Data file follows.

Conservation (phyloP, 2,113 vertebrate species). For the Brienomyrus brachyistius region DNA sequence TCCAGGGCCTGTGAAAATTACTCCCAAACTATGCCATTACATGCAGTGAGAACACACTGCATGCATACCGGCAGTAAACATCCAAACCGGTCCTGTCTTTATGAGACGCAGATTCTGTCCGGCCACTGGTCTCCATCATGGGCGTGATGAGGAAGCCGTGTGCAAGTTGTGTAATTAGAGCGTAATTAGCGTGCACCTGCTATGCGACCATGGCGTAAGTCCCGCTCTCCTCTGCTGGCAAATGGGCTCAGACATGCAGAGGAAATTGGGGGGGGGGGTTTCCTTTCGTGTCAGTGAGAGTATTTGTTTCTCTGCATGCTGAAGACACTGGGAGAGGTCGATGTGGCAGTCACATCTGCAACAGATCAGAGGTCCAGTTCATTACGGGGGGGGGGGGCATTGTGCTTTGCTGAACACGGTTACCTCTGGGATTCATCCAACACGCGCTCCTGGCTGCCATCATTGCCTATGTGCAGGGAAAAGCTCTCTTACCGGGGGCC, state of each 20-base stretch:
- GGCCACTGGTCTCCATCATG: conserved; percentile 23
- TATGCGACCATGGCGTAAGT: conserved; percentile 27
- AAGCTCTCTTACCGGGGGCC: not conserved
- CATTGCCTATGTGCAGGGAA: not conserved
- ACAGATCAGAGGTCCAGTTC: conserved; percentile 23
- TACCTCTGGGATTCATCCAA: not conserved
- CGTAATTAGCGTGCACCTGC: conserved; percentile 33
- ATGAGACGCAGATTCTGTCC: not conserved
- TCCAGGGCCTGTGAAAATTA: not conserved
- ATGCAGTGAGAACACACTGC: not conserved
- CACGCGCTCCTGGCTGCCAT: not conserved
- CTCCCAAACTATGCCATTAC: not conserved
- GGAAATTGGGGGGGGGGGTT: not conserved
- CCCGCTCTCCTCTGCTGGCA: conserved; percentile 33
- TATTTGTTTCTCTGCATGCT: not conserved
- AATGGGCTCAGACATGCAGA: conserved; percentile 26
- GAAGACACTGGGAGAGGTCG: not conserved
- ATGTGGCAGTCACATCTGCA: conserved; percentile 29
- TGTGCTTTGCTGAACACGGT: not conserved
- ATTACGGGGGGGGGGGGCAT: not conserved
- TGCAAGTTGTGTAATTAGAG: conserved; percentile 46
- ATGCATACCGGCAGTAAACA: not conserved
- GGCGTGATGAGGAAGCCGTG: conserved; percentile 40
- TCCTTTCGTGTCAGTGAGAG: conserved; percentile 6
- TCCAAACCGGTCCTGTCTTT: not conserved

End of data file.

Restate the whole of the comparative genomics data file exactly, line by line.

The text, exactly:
Conservation (phyloP, 2,113 vertebrate species). For the Brienomyrus brachyistius region DNA sequence TCCAGGGCCTGTGAAAATTACTCCCAAACTATGCCATTACATGCAGTGAGAACACACTGCATGCATACCGGCAGTAAACATCCAAACCGGTCCTGTCTTTATGAGACGCAGATTCTGTCCGGCCACTGGTCTCCATCATGGGCGTGATGAGGAAGCCGTGTGCAAGTTGTGTAATTAGAGCGTAATTAGCGTGCACCTGCTATGCGACCATGGCGTAAGTCCCGCTCTCCTCTGCTGGCAAATGGGCTCAGACATGCAGAGGAAATTGGGGGGGGGGGTTTCCTTTCGTGTCAGTGAGAGTATTTGTTTCTCTGCATGCTGAAGACACTGGGAGAGGTCGATGTGGCAGTCACATCTGCAACAGATCAGAGGTCCAGTTCATTACGGGGGGGGGGGGCATTGTGCTTTGCTGAACACGGTTACCTCTGGGATTCATCCAACACGCGCTCCTGGCTGCCATCATTGCCTATGTGCAGGGAAAAGCTCTCTTACCGGGGGCC, state of each 20-base stretch:
- GGCCACTGGTCTCCATCATG: conserved; percentile 23
- TATGCGACCATGGCGTAAGT: conserved; percentile 27
- AAGCTCTCTTACCGGGGGCC: not conserved
- CATTGCCTATGTGCAGGGAA: not conserved
- ACAGATCAGAGGTCCAGTTC: conserved; percentile 23
- TACCTCTGGGATTCATCCAA: not conserved
- CGTAATTAGCGTGCACCTGC: conserved; percentile 33
- ATGAGACGCAGATTCTGTCC: not conserved
- TCCAGGGCCTGTGAAAATTA: not conserved
- ATGCAGTGAGAACACACTGC: not conserved
- CACGCGCTCCTGGCTGCCAT: not conserved
- CTCCCAAACTATGCCATTAC: not conserved
- GGAAATTGGGGGGGGGGGTT: not conserved
- CCCGCTCTCCTCTGCTGGCA: conserved; percentile 33
- TATTTGTTTCTCTGCATGCT: not conserved
- AATGGGCTCAGACATGCAGA: conserved; percentile 26
- GAAGACACTGGGAGAGGTCG: not conserved
- ATGTGGCAGTCACATCTGCA: conserved; percentile 29
- TGTGCTTTGCTGAACACGGT: not conserved
- ATTACGGGGGGGGGGGGCAT: not conserved
- TGCAAGTTGTGTAATTAGAG: conserved; percentile 46
- ATGCATACCGGCAGTAAACA: not conserved
- GGCGTGATGAGGAAGCCGTG: conserved; percentile 40
- TCCTTTCGTGTCAGTGAGAG: conserved; percentile 6
- TCCAAACCGGTCCTGTCTTT: not conserved